How do you apply the time value of money concept to make decisions in your personal life?


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You know that within the field that I am in right now I use time value of money everyday. When I go to work I make a goal for me to reach each shift on how much tips I want to make that day. It all depends on the type of service that I give to my customer’s. If I do not treat my customer’s like they are number one on my checklist, and make sure that they have everything that they possibly need for their meal I will not make any money. If I do not walk around with a smile on my face this is going to hurt my pocket as well. People do not want to come in and see their server in a bad mood or not smiling. Many people want to see an outgoing person with a great personality, and they want to make sure that their food comes out the way that the customer wants it. If I do not make the goal that I have set out then I have not provided the right service to these customer’s. The weekends are totally different because the goals are set a little higher in order for me to make the budget that I have set out. The way that I use time value of money within this daily agenda through the week my goal is to make $40.00 per shift. On the weekends I set a goal of $60.00 per shift and normally you will go over the goal. We use time value of money in everything that we do in our daily lives to set goals for our children’s education, or buying a new car, buying a house, and anything else that we do. There are many ways to use the time value of money in quantitative reasoning in business by weighing the pros and cons of everything that you do now and in the future. Even when I have my own business I will set much higher goals on the amount of money that I want to earn within that day.

Generic and Grand Strategies


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Generic strategies require specific skills, organizational arrangements, and resources in order for a successful implementation for the business. Starting a business requires  a lot of research, and examples along with notes. Small businesses are looking to keep the costs low but also keeping the quality of the products in tacked for the customer. Even for a aqua phonics greenhouse there is countless research materials that have to be looked at to determine if the business can survive with these types of strategies. Low cost and differentiation  are what businesses are looking for when they think about generic and grand strategies. Generic strategy models are perhaps the most prevalent conceptual approach to competitive strategy today (Porter 1980, 1985; Miles and Snow 1978; Miller 1986).

Grand strategies is a strategy that provides a basic direction for the specific strategic and functional tactics of the business. Some of the grand strategies are used so that the business can reinforce each other. These grand strategies are also called strategic thrusts companies can address quality, price of the products, and they need to value the customer’s regarding issues that they might incur. Grand strategies concentrate on increasing sales of the current products or services that they offer with the current distribution channels that they have in place for their business. If the economy or environment is unstable this would increase the risks for that business. An example of a business that uses the grand strategy would be McDonald’s. when it comes to marketing business’s will market the current products or services that they offer by changing the advertising or promotions that they offer their customer’s. With the example of McDonalds they send out coupons to all residences that offer some of their products to the consumer at a discounted price or some buy one get one free to entice the customer to come in and spend their money. Listening to the customer’s and what they want or need from your business is the key to having a successful business.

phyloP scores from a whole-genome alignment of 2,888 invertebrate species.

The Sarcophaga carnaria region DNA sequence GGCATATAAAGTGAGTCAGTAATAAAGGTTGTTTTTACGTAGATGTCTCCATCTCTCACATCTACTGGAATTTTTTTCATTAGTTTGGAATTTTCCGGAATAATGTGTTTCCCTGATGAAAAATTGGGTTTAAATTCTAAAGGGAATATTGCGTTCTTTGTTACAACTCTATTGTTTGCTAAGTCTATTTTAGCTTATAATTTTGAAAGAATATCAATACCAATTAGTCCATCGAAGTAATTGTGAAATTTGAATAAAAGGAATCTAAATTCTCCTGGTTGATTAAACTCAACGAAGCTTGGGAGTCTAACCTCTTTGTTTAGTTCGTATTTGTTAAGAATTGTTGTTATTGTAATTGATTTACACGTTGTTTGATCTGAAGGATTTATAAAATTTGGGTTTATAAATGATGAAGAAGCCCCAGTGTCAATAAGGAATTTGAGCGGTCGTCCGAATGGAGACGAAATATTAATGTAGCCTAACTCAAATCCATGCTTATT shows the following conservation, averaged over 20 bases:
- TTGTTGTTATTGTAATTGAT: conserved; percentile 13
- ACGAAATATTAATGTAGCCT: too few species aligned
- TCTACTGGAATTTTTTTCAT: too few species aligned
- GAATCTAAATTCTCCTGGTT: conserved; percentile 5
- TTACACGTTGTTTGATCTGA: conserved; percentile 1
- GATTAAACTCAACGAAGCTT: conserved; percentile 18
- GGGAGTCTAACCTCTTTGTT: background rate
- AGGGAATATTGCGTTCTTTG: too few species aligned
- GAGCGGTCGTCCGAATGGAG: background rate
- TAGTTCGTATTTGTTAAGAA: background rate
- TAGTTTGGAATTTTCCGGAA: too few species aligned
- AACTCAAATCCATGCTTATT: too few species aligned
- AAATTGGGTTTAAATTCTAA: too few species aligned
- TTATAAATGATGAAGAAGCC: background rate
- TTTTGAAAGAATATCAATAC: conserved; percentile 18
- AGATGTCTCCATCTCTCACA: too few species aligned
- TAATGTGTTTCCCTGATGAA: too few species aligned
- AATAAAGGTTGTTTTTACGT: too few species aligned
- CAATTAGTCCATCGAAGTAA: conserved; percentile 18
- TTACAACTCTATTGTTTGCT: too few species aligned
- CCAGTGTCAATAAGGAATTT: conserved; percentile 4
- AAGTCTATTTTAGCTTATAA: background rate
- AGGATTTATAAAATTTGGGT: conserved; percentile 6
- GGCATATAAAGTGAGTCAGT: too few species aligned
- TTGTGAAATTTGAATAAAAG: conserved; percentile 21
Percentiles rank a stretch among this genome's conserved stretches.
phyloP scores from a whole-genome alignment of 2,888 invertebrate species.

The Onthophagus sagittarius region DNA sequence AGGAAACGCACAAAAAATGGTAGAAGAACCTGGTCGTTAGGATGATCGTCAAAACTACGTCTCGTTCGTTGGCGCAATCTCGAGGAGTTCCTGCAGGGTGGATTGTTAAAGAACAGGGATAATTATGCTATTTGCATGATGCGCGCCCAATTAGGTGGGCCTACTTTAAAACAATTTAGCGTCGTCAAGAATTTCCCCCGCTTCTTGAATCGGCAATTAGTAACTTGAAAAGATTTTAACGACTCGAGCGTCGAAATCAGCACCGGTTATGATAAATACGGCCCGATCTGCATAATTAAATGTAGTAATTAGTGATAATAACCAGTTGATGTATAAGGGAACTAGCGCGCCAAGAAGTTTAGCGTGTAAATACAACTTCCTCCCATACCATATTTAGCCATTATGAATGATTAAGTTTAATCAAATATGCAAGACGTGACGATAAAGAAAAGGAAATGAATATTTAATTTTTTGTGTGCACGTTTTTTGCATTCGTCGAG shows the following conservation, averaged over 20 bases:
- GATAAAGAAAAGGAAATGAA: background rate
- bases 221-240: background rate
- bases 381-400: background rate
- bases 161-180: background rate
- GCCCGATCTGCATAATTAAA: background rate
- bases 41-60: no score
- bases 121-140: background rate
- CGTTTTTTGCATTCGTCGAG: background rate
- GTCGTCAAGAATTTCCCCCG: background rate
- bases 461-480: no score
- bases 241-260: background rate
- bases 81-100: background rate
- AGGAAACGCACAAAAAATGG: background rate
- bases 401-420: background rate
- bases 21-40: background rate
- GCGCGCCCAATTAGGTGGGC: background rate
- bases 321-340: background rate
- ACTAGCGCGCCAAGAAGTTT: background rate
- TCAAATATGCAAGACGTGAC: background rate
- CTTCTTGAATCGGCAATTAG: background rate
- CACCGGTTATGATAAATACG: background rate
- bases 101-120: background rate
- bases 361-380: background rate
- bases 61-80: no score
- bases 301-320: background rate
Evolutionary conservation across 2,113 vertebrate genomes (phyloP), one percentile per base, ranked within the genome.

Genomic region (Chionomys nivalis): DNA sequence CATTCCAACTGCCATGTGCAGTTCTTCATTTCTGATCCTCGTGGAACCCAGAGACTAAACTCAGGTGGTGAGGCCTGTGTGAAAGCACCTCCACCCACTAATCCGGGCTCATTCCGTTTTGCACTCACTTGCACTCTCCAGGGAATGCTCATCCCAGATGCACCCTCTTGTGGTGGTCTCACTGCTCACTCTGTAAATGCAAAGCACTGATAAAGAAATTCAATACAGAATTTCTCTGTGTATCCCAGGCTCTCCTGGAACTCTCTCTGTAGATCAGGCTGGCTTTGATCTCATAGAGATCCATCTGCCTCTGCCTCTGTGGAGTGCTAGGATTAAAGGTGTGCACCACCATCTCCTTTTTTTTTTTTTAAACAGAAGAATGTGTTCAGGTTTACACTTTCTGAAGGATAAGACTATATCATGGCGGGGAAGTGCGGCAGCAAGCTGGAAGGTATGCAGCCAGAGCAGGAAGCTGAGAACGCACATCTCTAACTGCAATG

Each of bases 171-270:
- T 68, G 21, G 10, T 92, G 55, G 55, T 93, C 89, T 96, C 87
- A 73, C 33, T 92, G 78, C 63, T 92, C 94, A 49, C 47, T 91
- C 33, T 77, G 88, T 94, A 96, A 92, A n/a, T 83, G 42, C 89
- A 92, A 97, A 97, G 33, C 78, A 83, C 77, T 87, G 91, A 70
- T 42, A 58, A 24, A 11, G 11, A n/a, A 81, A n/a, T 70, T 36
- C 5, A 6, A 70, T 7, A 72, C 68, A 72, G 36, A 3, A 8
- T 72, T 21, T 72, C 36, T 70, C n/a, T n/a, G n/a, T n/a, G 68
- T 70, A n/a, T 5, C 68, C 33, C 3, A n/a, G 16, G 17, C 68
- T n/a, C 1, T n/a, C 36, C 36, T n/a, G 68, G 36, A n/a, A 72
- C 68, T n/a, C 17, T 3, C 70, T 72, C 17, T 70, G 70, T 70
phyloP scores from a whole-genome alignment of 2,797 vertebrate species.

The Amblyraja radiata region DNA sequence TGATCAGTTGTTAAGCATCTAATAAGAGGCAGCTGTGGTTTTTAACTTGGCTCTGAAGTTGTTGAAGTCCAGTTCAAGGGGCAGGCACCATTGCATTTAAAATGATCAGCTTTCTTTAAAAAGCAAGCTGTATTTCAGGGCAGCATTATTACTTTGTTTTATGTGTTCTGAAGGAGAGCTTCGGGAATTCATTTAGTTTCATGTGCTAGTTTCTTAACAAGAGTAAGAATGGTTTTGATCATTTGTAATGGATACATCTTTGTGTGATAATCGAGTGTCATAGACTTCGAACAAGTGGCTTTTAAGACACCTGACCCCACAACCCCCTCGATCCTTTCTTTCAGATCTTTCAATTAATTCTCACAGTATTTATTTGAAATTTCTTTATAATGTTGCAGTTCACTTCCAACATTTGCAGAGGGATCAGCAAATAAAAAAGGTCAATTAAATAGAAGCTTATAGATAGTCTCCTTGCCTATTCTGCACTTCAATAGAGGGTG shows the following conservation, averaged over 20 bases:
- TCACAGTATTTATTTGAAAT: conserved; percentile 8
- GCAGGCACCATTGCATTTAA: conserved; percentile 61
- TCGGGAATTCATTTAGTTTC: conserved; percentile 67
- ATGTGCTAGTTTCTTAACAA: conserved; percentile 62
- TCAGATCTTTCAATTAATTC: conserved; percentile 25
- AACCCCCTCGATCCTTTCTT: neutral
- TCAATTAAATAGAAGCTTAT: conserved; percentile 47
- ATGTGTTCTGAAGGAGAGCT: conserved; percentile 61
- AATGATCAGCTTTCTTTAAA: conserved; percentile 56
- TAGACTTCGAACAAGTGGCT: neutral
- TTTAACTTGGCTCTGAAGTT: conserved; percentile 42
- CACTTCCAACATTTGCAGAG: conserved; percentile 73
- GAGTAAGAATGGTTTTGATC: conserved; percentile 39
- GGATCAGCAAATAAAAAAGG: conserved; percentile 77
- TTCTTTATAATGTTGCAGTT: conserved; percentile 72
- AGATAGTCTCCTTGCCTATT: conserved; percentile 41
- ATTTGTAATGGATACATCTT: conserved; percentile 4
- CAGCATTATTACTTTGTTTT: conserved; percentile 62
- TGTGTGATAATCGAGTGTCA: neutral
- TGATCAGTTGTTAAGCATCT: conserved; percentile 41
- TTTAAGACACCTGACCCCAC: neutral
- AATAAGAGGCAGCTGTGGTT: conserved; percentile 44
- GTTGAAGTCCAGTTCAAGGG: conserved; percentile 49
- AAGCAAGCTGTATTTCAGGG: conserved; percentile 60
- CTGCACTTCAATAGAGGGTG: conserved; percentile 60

References

Miller, D. (1986) “Configurations of Strategy and Structure: Towards a Synthesis,” Strategic Management Journal, 7, pp. 233-249.

Porter, M.E. (1980) Competitive Strategy: Technologies for Analyzing Industries and Competitors. New York: Free Press.

Porter, M.E. (1985) Competitive Advantage: Creating and Sustaining Superior Performance. New York: Free Press.

Miles, R.E. and C.C. Snow (1978) Organizational Strategy, Structure and Process. New York: McGraw-Hill.

Marketing


Which components do you think are the most important when developing a marketing plan? Explain why. Discuss at least three key components
In my opinion the most important components of developing a marketing plan would include the marketing strategies, a situation analysis, and the SWOTT analysis. All of these components are useful within the business setting for a variety of reasons. With a SWOTT analysis the company is able to see whether or not the product or service is doing well and fitting in with the latest trends within the market. By having this type of component the company is able to see where the weaknesses are for that product or service so that they may act quickly in resolving any issues that may arise. When it comes to the situation analysis which is another component that company’s should use in order to know what the macroeconomic or social factors may be before creating a newer product. Also by having marketing strategies in effect will allow the company to see the demand of the product so they might be able to bring in some profits from the product or service that they have created. Marketing strategies are another component that businesses will use in order to maximize their profits. Every business has to compete to stay within the market. Which means they have to constantly keep checking their product or service for the better of the consumer.